Candidates can also look forward to accessing a vibrant entrepreneurial ecosystem through SMU. Key partners such as industry leaders, mentors, and even global institutions such as TLA and Origgin will be a part of the learning journey to help candidates flourish and be successful. Ventures that are developed successfully during MEI will further be considered for SMU’s Institute of Innovation & Entrepreneurship’s (IIE) BIG Incubation Programme—a four-month incubation programme designed to help early-stage founders validate their product and get ready for seed investment. Foreign students who managed to get their projects incubated in IIE also stand a better chance to obtain EntrePass, a work pass intended for serial entrepreneurs, high-calibre innovators, and experienced investors looking to operate a business in Singapore that is venture-backed or owns innovative technologies.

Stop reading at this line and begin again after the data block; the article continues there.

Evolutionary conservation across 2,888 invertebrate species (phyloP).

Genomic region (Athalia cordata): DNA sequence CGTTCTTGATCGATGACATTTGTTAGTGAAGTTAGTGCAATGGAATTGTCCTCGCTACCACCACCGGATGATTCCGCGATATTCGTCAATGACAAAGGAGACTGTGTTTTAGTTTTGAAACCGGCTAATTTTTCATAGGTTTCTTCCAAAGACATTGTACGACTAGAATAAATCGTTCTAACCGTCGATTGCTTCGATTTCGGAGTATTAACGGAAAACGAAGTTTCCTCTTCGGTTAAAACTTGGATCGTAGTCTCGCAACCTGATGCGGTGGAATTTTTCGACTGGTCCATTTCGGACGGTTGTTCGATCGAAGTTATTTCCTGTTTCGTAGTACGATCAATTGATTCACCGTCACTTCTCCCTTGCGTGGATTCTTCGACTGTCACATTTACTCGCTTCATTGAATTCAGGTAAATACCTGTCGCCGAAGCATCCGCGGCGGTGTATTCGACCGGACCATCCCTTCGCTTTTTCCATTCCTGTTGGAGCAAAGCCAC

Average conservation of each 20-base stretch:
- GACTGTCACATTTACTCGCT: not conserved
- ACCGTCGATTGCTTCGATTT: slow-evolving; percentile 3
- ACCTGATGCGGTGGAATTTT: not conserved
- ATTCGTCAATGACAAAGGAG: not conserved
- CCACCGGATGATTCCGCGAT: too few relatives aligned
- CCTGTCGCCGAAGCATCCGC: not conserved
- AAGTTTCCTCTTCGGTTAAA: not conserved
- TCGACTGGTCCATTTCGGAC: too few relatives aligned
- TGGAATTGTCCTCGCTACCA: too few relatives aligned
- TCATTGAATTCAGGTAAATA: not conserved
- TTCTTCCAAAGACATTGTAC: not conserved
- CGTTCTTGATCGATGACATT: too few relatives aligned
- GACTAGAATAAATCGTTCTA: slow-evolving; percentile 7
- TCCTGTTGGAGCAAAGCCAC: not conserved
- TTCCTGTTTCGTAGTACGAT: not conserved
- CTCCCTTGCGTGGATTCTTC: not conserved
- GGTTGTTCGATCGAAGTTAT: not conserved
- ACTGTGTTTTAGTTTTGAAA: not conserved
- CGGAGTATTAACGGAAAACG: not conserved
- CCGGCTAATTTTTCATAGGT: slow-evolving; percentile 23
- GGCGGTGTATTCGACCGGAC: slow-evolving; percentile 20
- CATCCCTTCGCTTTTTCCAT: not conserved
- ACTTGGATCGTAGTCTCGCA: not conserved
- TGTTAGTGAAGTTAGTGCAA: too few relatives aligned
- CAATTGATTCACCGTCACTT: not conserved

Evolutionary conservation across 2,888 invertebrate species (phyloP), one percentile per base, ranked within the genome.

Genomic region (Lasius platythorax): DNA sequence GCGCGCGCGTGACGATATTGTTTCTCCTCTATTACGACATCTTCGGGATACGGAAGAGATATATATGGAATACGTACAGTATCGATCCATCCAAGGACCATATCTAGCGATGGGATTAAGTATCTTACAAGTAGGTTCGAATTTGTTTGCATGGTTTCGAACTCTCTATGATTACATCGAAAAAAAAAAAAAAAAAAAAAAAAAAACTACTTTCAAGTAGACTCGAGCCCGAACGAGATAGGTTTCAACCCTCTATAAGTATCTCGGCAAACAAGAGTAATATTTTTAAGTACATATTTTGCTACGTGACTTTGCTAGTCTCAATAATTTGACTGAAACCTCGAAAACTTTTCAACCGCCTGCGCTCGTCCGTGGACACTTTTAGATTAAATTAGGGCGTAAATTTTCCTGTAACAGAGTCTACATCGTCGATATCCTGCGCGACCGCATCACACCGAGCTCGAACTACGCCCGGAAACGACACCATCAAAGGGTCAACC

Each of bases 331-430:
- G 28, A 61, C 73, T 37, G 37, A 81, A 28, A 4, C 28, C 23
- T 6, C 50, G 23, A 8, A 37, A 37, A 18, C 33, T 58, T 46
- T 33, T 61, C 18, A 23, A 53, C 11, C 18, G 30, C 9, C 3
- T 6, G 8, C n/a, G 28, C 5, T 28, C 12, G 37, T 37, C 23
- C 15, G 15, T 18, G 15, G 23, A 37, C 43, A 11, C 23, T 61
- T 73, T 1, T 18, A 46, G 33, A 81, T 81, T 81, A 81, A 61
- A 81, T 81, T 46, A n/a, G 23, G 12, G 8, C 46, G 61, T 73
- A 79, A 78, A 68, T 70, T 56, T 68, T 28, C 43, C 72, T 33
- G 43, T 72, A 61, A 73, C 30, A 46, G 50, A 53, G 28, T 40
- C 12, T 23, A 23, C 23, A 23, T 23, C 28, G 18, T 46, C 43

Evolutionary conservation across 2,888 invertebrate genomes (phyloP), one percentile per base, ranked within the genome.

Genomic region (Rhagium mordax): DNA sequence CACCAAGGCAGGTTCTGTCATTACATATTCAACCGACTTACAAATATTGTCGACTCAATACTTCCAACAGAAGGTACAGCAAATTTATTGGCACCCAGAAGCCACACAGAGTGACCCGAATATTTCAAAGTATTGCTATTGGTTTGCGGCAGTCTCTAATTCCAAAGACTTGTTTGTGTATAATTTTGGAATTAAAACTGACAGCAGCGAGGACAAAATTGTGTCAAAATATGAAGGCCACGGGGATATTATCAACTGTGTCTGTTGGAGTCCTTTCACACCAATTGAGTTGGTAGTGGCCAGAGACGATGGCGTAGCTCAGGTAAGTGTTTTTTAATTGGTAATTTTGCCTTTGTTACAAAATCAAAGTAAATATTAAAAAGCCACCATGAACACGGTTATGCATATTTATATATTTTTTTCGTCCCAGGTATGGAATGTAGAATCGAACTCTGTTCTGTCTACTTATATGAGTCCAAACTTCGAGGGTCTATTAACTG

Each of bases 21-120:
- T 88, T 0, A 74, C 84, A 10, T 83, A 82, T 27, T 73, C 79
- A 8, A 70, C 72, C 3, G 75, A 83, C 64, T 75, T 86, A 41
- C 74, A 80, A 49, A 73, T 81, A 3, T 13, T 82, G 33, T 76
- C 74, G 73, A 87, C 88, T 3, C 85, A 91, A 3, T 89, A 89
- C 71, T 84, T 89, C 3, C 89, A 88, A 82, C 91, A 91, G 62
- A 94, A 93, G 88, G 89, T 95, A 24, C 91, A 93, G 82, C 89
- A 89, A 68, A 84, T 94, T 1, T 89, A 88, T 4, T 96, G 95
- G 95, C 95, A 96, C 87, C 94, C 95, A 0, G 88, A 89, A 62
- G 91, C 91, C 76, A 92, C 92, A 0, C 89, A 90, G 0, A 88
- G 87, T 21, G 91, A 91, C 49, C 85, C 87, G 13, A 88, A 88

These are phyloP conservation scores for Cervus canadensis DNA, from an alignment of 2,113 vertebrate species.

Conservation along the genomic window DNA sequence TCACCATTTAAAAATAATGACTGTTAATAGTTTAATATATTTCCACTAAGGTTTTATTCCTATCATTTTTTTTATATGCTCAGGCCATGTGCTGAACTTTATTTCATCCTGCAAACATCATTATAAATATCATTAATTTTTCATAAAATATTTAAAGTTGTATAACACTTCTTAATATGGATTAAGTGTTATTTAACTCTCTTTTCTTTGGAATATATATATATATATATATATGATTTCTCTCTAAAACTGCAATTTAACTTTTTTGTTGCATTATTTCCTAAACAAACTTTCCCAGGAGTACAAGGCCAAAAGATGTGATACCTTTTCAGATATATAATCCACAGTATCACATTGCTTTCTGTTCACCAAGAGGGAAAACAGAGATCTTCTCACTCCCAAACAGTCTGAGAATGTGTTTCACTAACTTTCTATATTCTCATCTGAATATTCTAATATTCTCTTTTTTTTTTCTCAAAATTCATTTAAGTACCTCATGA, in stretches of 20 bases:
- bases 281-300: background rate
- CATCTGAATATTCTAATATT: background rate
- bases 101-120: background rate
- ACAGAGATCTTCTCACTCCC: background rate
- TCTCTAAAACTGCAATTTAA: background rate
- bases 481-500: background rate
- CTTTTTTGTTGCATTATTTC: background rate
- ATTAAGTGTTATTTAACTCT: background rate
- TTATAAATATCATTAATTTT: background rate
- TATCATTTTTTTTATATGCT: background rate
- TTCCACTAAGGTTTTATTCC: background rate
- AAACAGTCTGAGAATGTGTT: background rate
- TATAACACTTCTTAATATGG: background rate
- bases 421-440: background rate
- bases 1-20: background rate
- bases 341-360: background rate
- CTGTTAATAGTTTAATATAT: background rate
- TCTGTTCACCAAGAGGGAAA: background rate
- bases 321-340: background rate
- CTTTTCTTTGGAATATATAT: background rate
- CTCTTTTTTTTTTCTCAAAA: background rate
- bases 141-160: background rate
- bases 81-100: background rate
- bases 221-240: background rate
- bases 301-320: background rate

While MEI has set out a list of requirements for applicants, Prof Gomulya encourages aspiring applicants with upstanding resumes that do not conventionally meet the requirements include such accomplishments on their application. After all, with a field like entrepreneurship and innovation, excellent ideas and persons who do not fall squarely into the box are often the very best candidates for success.

“I’m very excited about this programme,” Prof Gomulya concludes, buzzing with energy from his excitement.

“I hope you can view the SMU MEI as a starting point—a chance to position or reposition yourself to solve real world problems.”



Have an unwavering belief in and persistence on a business idea, or looking to acquire entrepreneurial and innovation skills for tomorrow’s workplace? Apply now to the SMU Master of Science in Entrepreneurship and Innovation (MEI) programme.